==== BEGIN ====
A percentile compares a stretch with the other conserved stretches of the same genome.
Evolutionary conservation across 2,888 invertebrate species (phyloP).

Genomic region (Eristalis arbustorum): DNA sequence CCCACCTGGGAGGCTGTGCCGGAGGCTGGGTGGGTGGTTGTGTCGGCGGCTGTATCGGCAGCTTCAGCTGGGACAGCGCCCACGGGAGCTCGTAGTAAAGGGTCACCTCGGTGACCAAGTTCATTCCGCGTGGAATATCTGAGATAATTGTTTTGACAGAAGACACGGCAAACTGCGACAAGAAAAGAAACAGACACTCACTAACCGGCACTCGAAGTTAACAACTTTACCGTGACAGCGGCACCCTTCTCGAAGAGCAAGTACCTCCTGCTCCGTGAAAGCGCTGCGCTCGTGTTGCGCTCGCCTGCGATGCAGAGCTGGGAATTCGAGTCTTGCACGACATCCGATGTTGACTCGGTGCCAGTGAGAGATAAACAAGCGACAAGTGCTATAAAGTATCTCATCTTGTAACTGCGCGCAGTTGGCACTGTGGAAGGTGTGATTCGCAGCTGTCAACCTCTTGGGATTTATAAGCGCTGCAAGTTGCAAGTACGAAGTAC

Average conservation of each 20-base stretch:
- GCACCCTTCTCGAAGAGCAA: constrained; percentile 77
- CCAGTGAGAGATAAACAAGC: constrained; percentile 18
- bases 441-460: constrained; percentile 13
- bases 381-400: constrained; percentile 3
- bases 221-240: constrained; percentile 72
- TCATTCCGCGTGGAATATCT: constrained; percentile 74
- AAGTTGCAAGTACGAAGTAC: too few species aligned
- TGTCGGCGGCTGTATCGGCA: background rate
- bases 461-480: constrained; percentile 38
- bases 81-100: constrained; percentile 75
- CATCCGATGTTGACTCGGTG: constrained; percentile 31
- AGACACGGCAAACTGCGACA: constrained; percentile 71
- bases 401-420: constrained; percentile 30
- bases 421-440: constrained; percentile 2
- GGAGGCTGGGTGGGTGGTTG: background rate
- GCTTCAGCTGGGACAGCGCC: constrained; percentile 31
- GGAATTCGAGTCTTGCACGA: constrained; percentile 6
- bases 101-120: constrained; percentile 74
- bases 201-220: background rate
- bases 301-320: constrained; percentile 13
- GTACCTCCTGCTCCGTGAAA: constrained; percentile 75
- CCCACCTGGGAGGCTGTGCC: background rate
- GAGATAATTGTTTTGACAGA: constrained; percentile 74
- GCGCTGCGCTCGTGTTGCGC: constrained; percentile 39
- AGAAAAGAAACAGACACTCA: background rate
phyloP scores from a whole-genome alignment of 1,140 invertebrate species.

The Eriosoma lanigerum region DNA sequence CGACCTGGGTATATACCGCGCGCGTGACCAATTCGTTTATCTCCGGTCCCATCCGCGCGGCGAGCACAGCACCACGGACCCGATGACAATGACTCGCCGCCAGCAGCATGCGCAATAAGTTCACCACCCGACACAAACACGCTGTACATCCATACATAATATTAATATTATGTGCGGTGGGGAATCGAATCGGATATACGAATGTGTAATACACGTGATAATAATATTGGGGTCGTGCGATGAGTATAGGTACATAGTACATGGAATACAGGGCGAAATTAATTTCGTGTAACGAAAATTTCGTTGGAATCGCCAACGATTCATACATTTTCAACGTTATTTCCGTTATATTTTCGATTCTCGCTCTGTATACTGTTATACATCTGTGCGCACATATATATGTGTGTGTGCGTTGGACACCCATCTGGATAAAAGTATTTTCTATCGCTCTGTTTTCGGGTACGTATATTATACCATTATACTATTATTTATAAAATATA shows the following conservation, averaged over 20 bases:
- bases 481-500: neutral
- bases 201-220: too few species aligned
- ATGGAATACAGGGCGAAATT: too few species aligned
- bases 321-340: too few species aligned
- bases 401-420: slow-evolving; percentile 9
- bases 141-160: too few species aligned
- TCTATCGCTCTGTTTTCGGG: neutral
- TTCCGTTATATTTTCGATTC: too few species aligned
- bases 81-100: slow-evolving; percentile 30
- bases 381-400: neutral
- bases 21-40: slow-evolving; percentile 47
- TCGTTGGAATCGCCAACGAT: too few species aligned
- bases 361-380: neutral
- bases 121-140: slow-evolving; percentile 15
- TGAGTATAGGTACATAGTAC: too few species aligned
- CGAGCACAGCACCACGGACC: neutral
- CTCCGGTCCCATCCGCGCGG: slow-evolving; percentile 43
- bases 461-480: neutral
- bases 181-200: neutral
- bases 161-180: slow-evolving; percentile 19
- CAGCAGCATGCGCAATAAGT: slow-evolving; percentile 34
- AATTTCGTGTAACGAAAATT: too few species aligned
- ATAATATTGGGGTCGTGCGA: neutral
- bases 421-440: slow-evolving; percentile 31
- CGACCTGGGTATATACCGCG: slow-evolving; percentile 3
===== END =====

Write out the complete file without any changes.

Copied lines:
A percentile compares a stretch with the other conserved stretches of the same genome.
Evolutionary conservation across 2,888 invertebrate species (phyloP).

Genomic region (Eristalis arbustorum): DNA sequence CCCACCTGGGAGGCTGTGCCGGAGGCTGGGTGGGTGGTTGTGTCGGCGGCTGTATCGGCAGCTTCAGCTGGGACAGCGCCCACGGGAGCTCGTAGTAAAGGGTCACCTCGGTGACCAAGTTCATTCCGCGTGGAATATCTGAGATAATTGTTTTGACAGAAGACACGGCAAACTGCGACAAGAAAAGAAACAGACACTCACTAACCGGCACTCGAAGTTAACAACTTTACCGTGACAGCGGCACCCTTCTCGAAGAGCAAGTACCTCCTGCTCCGTGAAAGCGCTGCGCTCGTGTTGCGCTCGCCTGCGATGCAGAGCTGGGAATTCGAGTCTTGCACGACATCCGATGTTGACTCGGTGCCAGTGAGAGATAAACAAGCGACAAGTGCTATAAAGTATCTCATCTTGTAACTGCGCGCAGTTGGCACTGTGGAAGGTGTGATTCGCAGCTGTCAACCTCTTGGGATTTATAAGCGCTGCAAGTTGCAAGTACGAAGTAC

Average conservation of each 20-base stretch:
- GCACCCTTCTCGAAGAGCAA: constrained; percentile 77
- CCAGTGAGAGATAAACAAGC: constrained; percentile 18
- bases 441-460: constrained; percentile 13
- bases 381-400: constrained; percentile 3
- bases 221-240: constrained; percentile 72
- TCATTCCGCGTGGAATATCT: constrained; percentile 74
- AAGTTGCAAGTACGAAGTAC: too few species aligned
- TGTCGGCGGCTGTATCGGCA: background rate
- bases 461-480: constrained; percentile 38
- bases 81-100: constrained; percentile 75
- CATCCGATGTTGACTCGGTG: constrained; percentile 31
- AGACACGGCAAACTGCGACA: constrained; percentile 71
- bases 401-420: constrained; percentile 30
- bases 421-440: constrained; percentile 2
- GGAGGCTGGGTGGGTGGTTG: background rate
- GCTTCAGCTGGGACAGCGCC: constrained; percentile 31
- GGAATTCGAGTCTTGCACGA: constrained; percentile 6
- bases 101-120: constrained; percentile 74
- bases 201-220: background rate
- bases 301-320: constrained; percentile 13
- GTACCTCCTGCTCCGTGAAA: constrained; percentile 75
- CCCACCTGGGAGGCTGTGCC: background rate
- GAGATAATTGTTTTGACAGA: constrained; percentile 74
- GCGCTGCGCTCGTGTTGCGC: constrained; percentile 39
- AGAAAAGAAACAGACACTCA: background rate
phyloP scores from a whole-genome alignment of 1,140 invertebrate species.

The Eriosoma lanigerum region DNA sequence CGACCTGGGTATATACCGCGCGCGTGACCAATTCGTTTATCTCCGGTCCCATCCGCGCGGCGAGCACAGCACCACGGACCCGATGACAATGACTCGCCGCCAGCAGCATGCGCAATAAGTTCACCACCCGACACAAACACGCTGTACATCCATACATAATATTAATATTATGTGCGGTGGGGAATCGAATCGGATATACGAATGTGTAATACACGTGATAATAATATTGGGGTCGTGCGATGAGTATAGGTACATAGTACATGGAATACAGGGCGAAATTAATTTCGTGTAACGAAAATTTCGTTGGAATCGCCAACGATTCATACATTTTCAACGTTATTTCCGTTATATTTTCGATTCTCGCTCTGTATACTGTTATACATCTGTGCGCACATATATATGTGTGTGTGCGTTGGACACCCATCTGGATAAAAGTATTTTCTATCGCTCTGTTTTCGGGTACGTATATTATACCATTATACTATTATTTATAAAATATA shows the following conservation, averaged over 20 bases:
- bases 481-500: neutral
- bases 201-220: too few species aligned
- ATGGAATACAGGGCGAAATT: too few species aligned
- bases 321-340: too few species aligned
- bases 401-420: slow-evolving; percentile 9
- bases 141-160: too few species aligned
- TCTATCGCTCTGTTTTCGGG: neutral
- TTCCGTTATATTTTCGATTC: too few species aligned
- bases 81-100: slow-evolving; percentile 30
- bases 381-400: neutral
- bases 21-40: slow-evolving; percentile 47
- TCGTTGGAATCGCCAACGAT: too few species aligned
- bases 361-380: neutral
- bases 121-140: slow-evolving; percentile 15
- TGAGTATAGGTACATAGTAC: too few species aligned
- CGAGCACAGCACCACGGACC: neutral
- CTCCGGTCCCATCCGCGCGG: slow-evolving; percentile 43
- bases 461-480: neutral
- bases 181-200: neutral
- bases 161-180: slow-evolving; percentile 19
- CAGCAGCATGCGCAATAAGT: slow-evolving; percentile 34
- AATTTCGTGTAACGAAAATT: too few species aligned
- ATAATATTGGGGTCGTGCGA: neutral
- bases 421-440: slow-evolving; percentile 31
- CGACCTGGGTATATACCGCG: slow-evolving; percentile 3